Retail sales soar 9.2% in April as shops reopen

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A surge in spending on clothes helped to boost retail sales last month, as lockdown measures eased and non-essential shops reopened.

Retail sales jumped 9.2% in April, the Office for National Statistics (ONS) said, with sales of clothing soaring by nearly 70% compared with March.

Sales overall were more than 10% higher than pre-pandemic levels, although online sales dipped.

Economist Paul Dales called the surge in clothing sales "astonishing".

The Capital Economics chief UK economist said the April data "showed that households were particularly keen to update their wardrobes".

Further evidence of the rebound in the UK economy came in a separate survey, an IHS/Markit Purchasing Managers' Index, which suggested that activity among private business during May has expanded at the fastest pace for more than two decades.

'Pent-up demand'

Retailers such as clothing and furniture stores, which the government classed as non-essential, reopened to shoppers in England on 12 April after shutting in early January.

Aled Jones, head of retail at Lloyds Bank, said: "Fashion retailers [were] the ultimate beneficiaries of beer gardens reopening and the 'rule of six' night out returning."

Silvia Rindone, EY UK & Ireland retail leader, said April had seen "significant pent-up consumer demand".

"With consumers keen to return to the in-store shopping experience and indulge in retail therapy, we saw a sales boost across most categories."

'Tills ringing'

The reopening of non-essential shops led to a boost for many small businesses.

Delia Prudence, owner of The Art Room, an art supplies shop in Scarborough, said: "We were expecting to be busy in April but not that busy.

"The tills were ringing non-stop. One customer even came in with a bottle of Prosecco to celebrate us reopening."

Industry body the British Retail Consortium (BRC) said that April had given "a welcome boost for thousands of retailers in England and Wales" due to pent up demand.

"Improved weather during April meant greater sales of fashion, particularly in outerwear and knitwear, as the public renewed their wardrobe and made plans to meet friends and family outdoors," said BRC chief executive Helen Dickinson.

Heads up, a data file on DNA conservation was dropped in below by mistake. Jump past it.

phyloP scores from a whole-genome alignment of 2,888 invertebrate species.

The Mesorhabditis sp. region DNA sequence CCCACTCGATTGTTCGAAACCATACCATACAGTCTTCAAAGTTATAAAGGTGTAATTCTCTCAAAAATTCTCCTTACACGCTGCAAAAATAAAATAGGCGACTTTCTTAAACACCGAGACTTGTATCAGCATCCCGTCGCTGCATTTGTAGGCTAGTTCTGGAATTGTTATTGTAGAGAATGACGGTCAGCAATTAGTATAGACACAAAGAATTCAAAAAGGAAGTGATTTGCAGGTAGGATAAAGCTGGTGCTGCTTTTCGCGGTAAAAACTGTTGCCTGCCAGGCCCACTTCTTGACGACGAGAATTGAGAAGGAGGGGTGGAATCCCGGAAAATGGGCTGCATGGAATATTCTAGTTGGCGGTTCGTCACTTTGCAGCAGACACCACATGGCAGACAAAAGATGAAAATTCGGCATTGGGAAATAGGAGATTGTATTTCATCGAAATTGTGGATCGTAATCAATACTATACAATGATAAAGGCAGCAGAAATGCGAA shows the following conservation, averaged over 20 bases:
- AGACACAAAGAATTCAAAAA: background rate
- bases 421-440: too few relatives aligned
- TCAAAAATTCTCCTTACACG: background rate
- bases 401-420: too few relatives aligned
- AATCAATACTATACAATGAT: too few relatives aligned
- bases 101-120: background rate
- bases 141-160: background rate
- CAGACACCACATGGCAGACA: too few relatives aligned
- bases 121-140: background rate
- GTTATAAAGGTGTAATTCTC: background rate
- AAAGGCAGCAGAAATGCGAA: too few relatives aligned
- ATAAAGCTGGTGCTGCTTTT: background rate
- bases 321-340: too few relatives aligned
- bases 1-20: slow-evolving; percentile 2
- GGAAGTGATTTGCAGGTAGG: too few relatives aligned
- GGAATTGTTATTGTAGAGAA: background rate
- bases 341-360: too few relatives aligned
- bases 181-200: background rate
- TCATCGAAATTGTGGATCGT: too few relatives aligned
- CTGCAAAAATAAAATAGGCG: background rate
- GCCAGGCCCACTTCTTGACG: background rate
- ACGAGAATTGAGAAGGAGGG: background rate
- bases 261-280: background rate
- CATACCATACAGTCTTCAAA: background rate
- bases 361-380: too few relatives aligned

However, she said that while the figures were "a step in the right direction", demand "remains fragile".

"Footfall is still down by 40% on the pre-pandemic period, and there are still 530,000 people who work in retail still on furlough," she said, adding that the end of the full business rates relief in England "poses a significant threat to retailers".

Samuel Tombs, chief UK economist at Pantheon Macroeconomics, said that there were signs that sales might rise further in May.

However, he predicted that the recovery in household spending "will stall as it approaches its pre-Covid level later this year".

The winding-up of the furlough scheme at the end of September is likely to trigger a renewed fall in employment, while rising inflation will push down real wages, he said.

In addition, the end of the stamp-duty holiday on 30 September will probably lead to a "sharp decline" in housing market activity, leading to less demand for "big-ticket" household goods.

Growth spurt 'unprecedented'

The latest survey of private sector businesses from IHS Markit/CIPS found the recent rebound continuing strongly as lockdown restrictions are eased.

Its "flash" - or preliminary - Purchasing Managers' Index (PMI) rose to 62.0 in May, up from 60.7 in April. A figure above 50 indicates expansion.

The figure was the highest since the survey began in January 1998 and reflected "strong contributions" from both the manufacturing and services sectors.

"The UK is enjoying an unprecedented growth spurt as the economy reopens," said Chris Williamson, chief business economist at IHS Markit,

"Factory orders are surging at a record pace as global demand for goods continues to revive, and the service sector is reporting near-record growth as the opening up of the economy allows more businesses to trade."

However, the recent economic rebound has raised fears that inflation could pick up. The PMI survey found that cost pressures were at a 13-year high, leading firms to raise their prices.

"A direct consequence of demand running ahead of supply was a steep rise in prices, hinting strongly that consumer price inflation has much further to rise after lifting to 1.5% in April," Mr Williamson said.